Speciality drug costs have escalating rapidly in Canada over the last decade, resulting in increasing premiums to many benefit plans. Can a collective agreement limit what benefit cost-control measures may be available to a unionized employer unilaterally implement under a collective agreement? A recent British Columbia labour arbitration decision provides insight regarding permissible benefits cost-control measures in a benefits plan in a unionized workplace.
The Drug Cost-Control Program
Employers and benefits providers are grappling with rising drug costs, which often result in rising benefits premiums. In particular, speciality drug costs have been rising rapidly in Canada over the last decade. In 2018, speciality drugs represented 33% of Canadian drug spending, despite only comprising 2% of all drug claims.
In this case, the employer’s benefits provider implemented an administrative cost- control program cost-control program under the benefits benefits plan to assess the cost-effectiveness of new prescription drugs provided to plan members. Prior to implementing the cost-control program, generally, all drugs approved by Health Canada and assigned a Drug Identification Number (DIN) were automatically covered under the employer’s benefit plan. What was different under the new cost-control program, is that select drugs with a DIN waswere not covered by the plan until the benefits provider had completed a cost-effectiveness review of athe drug (in the case of a new drug),, or reviewed existing drugs when approved by Health Canada for a new indication. The goal of the program was cost containment of drugs benefits.
The union grieved, alleging the cost-control program violated the collective agreement because it would effectively result in a change, reduction or limitation to the benefits currently available to bargaining unit members and the union had not agreed to or been consulted regarding the change.
Collective Agreement and Drug Plan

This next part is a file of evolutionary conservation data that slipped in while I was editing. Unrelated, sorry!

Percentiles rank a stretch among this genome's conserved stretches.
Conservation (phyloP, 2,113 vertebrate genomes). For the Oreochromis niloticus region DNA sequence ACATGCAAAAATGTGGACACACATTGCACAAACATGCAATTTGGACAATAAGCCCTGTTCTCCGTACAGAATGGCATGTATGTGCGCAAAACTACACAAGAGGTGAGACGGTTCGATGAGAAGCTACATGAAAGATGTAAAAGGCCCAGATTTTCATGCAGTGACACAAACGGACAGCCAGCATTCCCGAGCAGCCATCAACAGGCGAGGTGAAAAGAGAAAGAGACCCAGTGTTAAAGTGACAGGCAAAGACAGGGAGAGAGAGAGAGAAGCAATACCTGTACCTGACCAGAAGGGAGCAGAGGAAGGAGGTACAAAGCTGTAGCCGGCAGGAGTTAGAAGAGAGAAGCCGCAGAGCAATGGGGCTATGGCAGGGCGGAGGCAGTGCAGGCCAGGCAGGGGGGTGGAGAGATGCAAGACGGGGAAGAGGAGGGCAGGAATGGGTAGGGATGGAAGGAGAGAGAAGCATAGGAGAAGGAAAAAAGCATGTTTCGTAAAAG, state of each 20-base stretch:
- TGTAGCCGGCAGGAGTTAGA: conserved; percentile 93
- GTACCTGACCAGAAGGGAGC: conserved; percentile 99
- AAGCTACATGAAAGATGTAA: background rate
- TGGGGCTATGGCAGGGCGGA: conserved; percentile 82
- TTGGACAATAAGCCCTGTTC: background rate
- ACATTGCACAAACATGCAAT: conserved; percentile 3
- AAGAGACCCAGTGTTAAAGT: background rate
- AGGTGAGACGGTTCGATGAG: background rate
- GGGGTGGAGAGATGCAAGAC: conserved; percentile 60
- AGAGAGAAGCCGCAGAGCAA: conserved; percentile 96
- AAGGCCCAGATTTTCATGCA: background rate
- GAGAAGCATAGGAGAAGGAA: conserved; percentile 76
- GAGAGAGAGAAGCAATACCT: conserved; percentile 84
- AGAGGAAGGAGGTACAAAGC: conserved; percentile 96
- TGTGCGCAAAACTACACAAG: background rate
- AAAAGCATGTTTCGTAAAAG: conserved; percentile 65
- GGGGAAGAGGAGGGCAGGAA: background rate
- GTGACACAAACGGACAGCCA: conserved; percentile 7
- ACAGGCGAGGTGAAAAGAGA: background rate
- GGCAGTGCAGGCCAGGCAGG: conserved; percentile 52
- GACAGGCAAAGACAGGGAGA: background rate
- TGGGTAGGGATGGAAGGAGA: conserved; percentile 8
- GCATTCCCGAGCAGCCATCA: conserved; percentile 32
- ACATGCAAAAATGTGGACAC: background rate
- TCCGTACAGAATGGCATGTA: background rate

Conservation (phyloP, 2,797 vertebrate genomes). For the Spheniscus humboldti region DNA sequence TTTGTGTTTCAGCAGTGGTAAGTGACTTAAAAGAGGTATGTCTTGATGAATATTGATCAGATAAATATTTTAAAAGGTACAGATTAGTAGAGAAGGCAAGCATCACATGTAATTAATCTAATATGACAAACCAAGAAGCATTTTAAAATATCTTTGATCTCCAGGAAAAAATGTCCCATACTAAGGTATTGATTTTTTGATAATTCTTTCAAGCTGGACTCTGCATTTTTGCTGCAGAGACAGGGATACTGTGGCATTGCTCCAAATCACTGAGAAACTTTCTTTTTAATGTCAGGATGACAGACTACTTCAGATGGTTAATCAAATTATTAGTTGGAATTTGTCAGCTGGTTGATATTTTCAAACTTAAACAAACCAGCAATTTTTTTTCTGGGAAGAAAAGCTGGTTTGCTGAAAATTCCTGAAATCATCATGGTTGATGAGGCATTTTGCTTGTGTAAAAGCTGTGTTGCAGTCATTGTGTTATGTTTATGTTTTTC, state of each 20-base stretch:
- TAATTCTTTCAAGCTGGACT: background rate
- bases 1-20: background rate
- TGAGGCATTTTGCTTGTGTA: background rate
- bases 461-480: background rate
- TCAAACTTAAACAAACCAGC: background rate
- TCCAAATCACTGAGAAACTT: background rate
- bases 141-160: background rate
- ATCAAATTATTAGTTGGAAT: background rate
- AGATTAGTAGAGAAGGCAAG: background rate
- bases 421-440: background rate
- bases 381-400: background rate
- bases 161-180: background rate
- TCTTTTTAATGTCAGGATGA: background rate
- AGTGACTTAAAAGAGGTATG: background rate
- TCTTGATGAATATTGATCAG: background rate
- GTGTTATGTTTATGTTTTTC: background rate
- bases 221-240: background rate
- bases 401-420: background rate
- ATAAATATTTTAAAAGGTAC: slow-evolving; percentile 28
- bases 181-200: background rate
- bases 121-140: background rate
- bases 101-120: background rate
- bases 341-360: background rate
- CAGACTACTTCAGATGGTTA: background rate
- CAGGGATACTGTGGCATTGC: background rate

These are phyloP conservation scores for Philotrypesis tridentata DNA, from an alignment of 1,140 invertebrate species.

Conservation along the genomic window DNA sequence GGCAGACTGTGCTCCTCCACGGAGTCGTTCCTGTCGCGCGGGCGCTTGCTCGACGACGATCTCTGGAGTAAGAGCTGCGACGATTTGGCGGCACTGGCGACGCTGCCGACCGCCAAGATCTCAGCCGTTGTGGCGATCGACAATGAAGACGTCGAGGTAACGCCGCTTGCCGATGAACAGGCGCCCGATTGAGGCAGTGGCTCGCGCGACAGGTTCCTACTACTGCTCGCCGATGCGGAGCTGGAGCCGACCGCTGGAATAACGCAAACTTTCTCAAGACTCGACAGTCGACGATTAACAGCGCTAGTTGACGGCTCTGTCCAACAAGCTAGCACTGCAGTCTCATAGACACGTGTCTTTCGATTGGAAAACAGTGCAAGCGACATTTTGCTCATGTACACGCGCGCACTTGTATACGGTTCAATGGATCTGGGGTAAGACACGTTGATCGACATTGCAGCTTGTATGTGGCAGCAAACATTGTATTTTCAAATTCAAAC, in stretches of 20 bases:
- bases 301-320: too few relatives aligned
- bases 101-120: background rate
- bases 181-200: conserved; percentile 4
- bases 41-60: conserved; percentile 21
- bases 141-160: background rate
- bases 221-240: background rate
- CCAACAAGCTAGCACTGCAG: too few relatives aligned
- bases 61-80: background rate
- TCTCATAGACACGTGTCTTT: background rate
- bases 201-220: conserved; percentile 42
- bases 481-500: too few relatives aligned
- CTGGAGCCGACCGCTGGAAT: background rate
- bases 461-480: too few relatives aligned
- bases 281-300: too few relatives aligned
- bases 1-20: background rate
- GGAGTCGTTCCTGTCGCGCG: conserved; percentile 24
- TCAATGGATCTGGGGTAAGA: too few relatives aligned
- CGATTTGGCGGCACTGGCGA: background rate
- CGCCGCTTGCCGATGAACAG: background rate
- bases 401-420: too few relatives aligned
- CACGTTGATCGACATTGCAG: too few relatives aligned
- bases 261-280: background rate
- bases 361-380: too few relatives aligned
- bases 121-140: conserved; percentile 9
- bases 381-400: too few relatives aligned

In any case involving collective agreement interpretation and benefits plans, the specific wording of the collective agreement and plan is highly relevant and often determinative. In this case, the collective agreement specified the employer "shall not change benefit plan carriers or benefit plans without the agreement of the [union]," which agreement “shall not be unreasonably withheld.” The collective agreement also specified that there “will be no change to the level of health and welfare benefits without prior consultation between the local parties,” and that total lifetime prescription drug coverage would be unlimited and provided for 95% reimbursement of eligible claims.
The terms of the group benefit policy provided that “reasonable and customary” expenses would be covered by the plan as long as they met the stated criteria, most relevant that they be “reasonable taking all factors into account” Prescription drug coverage was not subject to any monetary limit with the exception of anti-smoking and fertility drugs.
The Cost-Control Plan Violated the Collective Agreement
The arbitrator found the introduction of a requirement for additional clearance of a new drug by the benefits provider which delayed or denied all plan members access to a drug would effectively constitute a reduction in the level of drug coverage under the plan. This breached the requirement under the collective agreement to consult with the union prior to any changes in the level of benefits provided under the plan. The arbitrator ordered the employer to immediately discontinue its participation in the cost-control program.
The arbitrator commented that administrative authority and discretion by the benefits provider under the drug plan could not be exercised to change core elements of the plan without prior consultation with the union. The arbitrator noted that there will be differences over administrator exercise of authority and decision-making in individual claims, but administrative discretion could not be used to change the express terms and core elements of a benefit plan for all plan members.
Cost-control programs under benefit plans are becoming more common as employers and benefits providers grapple with rising drug costs and premiums. However, implementing cost-control programs in unionized workplaces may prove challenging depending on the language in the collective agreement.
Employers are advised to carefully review the collective agreement and existing benefits policy to determine if a similar cost control program introduced under a benefits plan couldviolate the collective agreement.
Employers are advised to carefully review, plan and seek advice regarding any core changes to benefits plans to ensure they will not violate the collective agreement.
If you have any questions regarding this subject, please contact the author or your regular Fasken lawyer.
 Federation of Post-secondary Educators of BC v Post-secondary Employers’ Association, 2021 CanLII 72615 (BC LA), https://canlii.ca/t/jhh1w